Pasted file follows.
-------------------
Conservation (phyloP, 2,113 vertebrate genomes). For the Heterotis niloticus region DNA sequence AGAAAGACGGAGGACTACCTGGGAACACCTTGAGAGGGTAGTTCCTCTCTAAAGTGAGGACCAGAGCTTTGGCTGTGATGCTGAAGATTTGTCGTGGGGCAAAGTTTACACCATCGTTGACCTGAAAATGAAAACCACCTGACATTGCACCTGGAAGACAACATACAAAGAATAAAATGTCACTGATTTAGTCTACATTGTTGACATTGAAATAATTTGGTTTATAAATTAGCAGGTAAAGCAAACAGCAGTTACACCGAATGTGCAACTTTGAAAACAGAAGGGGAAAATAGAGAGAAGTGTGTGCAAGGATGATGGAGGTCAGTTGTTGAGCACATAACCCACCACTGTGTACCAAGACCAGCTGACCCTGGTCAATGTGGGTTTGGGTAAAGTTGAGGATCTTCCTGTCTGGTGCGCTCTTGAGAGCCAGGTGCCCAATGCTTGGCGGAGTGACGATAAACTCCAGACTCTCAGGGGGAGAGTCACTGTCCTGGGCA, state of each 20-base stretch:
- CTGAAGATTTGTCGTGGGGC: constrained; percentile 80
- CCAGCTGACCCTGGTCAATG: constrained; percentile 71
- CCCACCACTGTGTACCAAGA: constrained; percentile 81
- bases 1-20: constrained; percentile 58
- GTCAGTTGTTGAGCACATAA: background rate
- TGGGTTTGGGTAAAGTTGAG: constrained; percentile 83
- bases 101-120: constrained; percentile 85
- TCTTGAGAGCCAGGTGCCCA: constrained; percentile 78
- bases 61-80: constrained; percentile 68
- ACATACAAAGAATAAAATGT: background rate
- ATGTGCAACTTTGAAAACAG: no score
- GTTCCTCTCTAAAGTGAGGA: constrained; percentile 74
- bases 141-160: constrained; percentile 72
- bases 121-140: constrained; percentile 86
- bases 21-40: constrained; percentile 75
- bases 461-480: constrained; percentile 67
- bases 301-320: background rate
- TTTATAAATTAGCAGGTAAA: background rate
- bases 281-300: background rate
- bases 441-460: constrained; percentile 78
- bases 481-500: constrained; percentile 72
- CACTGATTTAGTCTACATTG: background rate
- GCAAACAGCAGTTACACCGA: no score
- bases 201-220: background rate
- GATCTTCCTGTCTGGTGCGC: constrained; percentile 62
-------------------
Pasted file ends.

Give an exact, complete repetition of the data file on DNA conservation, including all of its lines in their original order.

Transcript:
Conservation (phyloP, 2,113 vertebrate genomes). For the Heterotis niloticus region DNA sequence AGAAAGACGGAGGACTACCTGGGAACACCTTGAGAGGGTAGTTCCTCTCTAAAGTGAGGACCAGAGCTTTGGCTGTGATGCTGAAGATTTGTCGTGGGGCAAAGTTTACACCATCGTTGACCTGAAAATGAAAACCACCTGACATTGCACCTGGAAGACAACATACAAAGAATAAAATGTCACTGATTTAGTCTACATTGTTGACATTGAAATAATTTGGTTTATAAATTAGCAGGTAAAGCAAACAGCAGTTACACCGAATGTGCAACTTTGAAAACAGAAGGGGAAAATAGAGAGAAGTGTGTGCAAGGATGATGGAGGTCAGTTGTTGAGCACATAACCCACCACTGTGTACCAAGACCAGCTGACCCTGGTCAATGTGGGTTTGGGTAAAGTTGAGGATCTTCCTGTCTGGTGCGCTCTTGAGAGCCAGGTGCCCAATGCTTGGCGGAGTGACGATAAACTCCAGACTCTCAGGGGGAGAGTCACTGTCCTGGGCA, state of each 20-base stretch:
- CTGAAGATTTGTCGTGGGGC: constrained; percentile 80
- CCAGCTGACCCTGGTCAATG: constrained; percentile 71
- CCCACCACTGTGTACCAAGA: constrained; percentile 81
- bases 1-20: constrained; percentile 58
- GTCAGTTGTTGAGCACATAA: background rate
- TGGGTTTGGGTAAAGTTGAG: constrained; percentile 83
- bases 101-120: constrained; percentile 85
- TCTTGAGAGCCAGGTGCCCA: constrained; percentile 78
- bases 61-80: constrained; percentile 68
- ACATACAAAGAATAAAATGT: background rate
- ATGTGCAACTTTGAAAACAG: no score
- GTTCCTCTCTAAAGTGAGGA: constrained; percentile 74
- bases 141-160: constrained; percentile 72
- bases 121-140: constrained; percentile 86
- bases 21-40: constrained; percentile 75
- bases 461-480: constrained; percentile 67
- bases 301-320: background rate
- TTTATAAATTAGCAGGTAAA: background rate
- bases 281-300: background rate
- bases 441-460: constrained; percentile 78
- bases 481-500: constrained; percentile 72
- CACTGATTTAGTCTACATTG: background rate
- GCAAACAGCAGTTACACCGA: no score
- bases 201-220: background rate
- GATCTTCCTGTCTGGTGCGC: constrained; percentile 62